To ice the cake, Maho Bay has a rule that all guests must sweep the floor before they check out. Seriously. I pay $100 per night and they make me do the housekeeping? It’s borderline mind-blowing. When I pay $100 per night to stay somewhere, I want somebody coming to my room with icy drinks and calling me “sir” at a moments notice… not some lazy hippie telling me to sweep his floor before I leave.
I know what’s going to happen next… I’m going to get a million comments on this article from angry part-time tree-huggers who think I just “don’t get it.” Trust me, I do. I understand–even appreciate–the concept behind the Maho Bay business model. It’s a great concept. It’s the execution of the concept that blows.
A fellow traveler told us that the place “used to be nice”, and that it was becoming run-down and crappy because nobody was sure if they were even going to renew the lease this year. That would explain a lot.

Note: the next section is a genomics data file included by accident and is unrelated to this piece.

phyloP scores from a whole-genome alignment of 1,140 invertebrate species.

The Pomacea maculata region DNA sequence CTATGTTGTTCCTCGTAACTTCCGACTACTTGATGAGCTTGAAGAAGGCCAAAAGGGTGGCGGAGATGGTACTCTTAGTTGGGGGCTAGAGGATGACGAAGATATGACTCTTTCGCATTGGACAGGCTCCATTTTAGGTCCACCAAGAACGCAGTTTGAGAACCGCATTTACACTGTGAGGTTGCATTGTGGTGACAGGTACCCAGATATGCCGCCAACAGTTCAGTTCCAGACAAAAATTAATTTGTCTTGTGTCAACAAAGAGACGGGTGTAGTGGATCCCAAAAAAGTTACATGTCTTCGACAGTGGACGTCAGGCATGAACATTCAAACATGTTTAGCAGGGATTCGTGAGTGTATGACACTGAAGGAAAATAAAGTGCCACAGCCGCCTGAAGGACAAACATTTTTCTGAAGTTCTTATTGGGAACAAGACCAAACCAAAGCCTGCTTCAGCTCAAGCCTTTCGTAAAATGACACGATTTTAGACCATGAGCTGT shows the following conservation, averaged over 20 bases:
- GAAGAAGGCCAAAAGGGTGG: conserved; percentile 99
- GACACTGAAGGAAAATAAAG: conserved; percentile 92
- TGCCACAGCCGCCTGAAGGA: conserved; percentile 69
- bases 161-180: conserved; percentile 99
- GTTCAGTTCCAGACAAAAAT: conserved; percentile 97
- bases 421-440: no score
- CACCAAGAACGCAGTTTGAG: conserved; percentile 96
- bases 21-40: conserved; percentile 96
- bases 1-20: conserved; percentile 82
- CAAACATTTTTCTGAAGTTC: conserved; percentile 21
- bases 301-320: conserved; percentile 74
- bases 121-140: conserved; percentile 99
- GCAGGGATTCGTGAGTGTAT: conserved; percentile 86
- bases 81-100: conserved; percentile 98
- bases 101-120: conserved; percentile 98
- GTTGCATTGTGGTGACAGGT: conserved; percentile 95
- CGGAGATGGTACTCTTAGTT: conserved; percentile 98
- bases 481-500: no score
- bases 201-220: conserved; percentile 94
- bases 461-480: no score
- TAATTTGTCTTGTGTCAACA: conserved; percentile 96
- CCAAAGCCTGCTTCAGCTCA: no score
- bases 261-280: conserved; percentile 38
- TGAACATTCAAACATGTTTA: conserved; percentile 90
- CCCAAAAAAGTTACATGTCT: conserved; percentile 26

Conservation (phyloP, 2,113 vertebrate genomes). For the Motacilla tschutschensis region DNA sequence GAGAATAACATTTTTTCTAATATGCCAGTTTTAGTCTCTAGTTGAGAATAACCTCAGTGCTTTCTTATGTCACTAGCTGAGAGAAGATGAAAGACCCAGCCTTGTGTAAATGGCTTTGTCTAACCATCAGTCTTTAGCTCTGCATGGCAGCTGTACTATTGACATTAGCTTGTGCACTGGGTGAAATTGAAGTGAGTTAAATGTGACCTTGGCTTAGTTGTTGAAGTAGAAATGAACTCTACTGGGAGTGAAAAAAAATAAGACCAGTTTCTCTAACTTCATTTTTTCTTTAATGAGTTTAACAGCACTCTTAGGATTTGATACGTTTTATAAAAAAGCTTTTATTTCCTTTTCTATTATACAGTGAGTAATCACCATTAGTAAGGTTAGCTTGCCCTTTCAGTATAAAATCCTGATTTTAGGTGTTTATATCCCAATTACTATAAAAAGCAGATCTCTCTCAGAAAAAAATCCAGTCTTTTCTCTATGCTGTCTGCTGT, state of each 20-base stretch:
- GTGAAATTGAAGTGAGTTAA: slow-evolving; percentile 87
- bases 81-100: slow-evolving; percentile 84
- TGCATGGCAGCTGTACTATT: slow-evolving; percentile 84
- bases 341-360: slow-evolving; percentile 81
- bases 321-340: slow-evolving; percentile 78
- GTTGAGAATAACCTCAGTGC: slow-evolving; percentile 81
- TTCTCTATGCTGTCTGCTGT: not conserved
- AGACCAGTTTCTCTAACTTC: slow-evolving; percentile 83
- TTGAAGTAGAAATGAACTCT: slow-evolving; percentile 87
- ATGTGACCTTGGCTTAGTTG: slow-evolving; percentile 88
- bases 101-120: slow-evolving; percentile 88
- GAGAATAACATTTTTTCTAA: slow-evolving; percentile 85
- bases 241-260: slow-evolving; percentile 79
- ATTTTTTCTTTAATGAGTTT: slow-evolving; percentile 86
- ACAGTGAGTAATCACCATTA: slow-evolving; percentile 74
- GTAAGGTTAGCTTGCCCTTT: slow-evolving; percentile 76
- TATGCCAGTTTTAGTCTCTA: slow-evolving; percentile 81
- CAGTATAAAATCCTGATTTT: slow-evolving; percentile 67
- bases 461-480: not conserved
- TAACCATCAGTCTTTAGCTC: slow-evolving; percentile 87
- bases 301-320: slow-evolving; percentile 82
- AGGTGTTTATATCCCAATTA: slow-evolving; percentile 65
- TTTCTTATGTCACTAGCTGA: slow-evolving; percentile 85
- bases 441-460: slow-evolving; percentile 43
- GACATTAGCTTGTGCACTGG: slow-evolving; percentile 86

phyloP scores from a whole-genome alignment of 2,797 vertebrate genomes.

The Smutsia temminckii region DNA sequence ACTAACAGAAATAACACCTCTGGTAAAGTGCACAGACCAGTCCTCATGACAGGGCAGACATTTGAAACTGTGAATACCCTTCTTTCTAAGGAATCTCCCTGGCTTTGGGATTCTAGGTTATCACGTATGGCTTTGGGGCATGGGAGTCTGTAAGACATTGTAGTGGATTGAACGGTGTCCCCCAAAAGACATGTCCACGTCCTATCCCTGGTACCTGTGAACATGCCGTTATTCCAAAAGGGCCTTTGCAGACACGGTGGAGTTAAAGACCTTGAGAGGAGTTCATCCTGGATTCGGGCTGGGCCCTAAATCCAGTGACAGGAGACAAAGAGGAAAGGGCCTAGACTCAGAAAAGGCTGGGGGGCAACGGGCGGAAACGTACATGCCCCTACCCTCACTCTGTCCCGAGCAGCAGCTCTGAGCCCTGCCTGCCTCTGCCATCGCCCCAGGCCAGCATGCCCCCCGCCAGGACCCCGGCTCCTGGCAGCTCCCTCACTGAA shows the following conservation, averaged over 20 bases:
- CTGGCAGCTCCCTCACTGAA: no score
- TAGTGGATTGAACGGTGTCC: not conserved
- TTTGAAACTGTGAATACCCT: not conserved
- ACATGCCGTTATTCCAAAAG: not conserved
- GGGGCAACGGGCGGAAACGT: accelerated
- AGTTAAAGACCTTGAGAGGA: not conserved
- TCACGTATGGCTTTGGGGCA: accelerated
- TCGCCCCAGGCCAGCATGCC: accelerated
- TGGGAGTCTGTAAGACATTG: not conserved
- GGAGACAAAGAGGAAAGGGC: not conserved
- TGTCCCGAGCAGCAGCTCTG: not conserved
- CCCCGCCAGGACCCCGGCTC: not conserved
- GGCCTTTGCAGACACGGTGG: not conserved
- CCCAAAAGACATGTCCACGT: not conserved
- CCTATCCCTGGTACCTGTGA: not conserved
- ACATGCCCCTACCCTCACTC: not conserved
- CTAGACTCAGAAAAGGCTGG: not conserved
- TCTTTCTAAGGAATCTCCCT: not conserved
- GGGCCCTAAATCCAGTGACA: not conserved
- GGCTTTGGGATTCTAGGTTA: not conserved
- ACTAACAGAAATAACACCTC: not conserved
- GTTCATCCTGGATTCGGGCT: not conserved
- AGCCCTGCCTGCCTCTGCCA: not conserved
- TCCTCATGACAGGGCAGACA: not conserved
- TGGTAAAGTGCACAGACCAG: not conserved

Still, I can’t help but feel like I missed something–some integral part of the whole Maho Bay “thing.” The place has been showered with awards, even in recent years. The Travel Channel featured it on “America’s Best Beaches.” Caribbean Travel & Life readers gave it a “Best of the Caribbean” award. The New York Times called it “the best value in the Caribbean.” Having been there myself, I find it extremely hard to swallow any of these accolades as being anything more substantial than trendy praise for anything that defines itself by environmental friendliness. Even I’m guilty of thinking the whole “save the environment” upsurge is pretty cool sometimes. But it’s a hell of a lot less cool when you’re actually there, “saving the environment” by bunking up with lizards and spiders in a moldy shack.
So in closing, I’ll just try to leave you with the same “ewwwww” feeling that I left Maho Bay with. When I woke up for check out on our last morning at the Harmony Studios, there was a dead lizard crushed to the mattress underneath my stomach. Maybe that could be used as a metaphor for my whole Maho Bay experience, but I want to wrap this up because my computer is emitting too many greenhouse gases.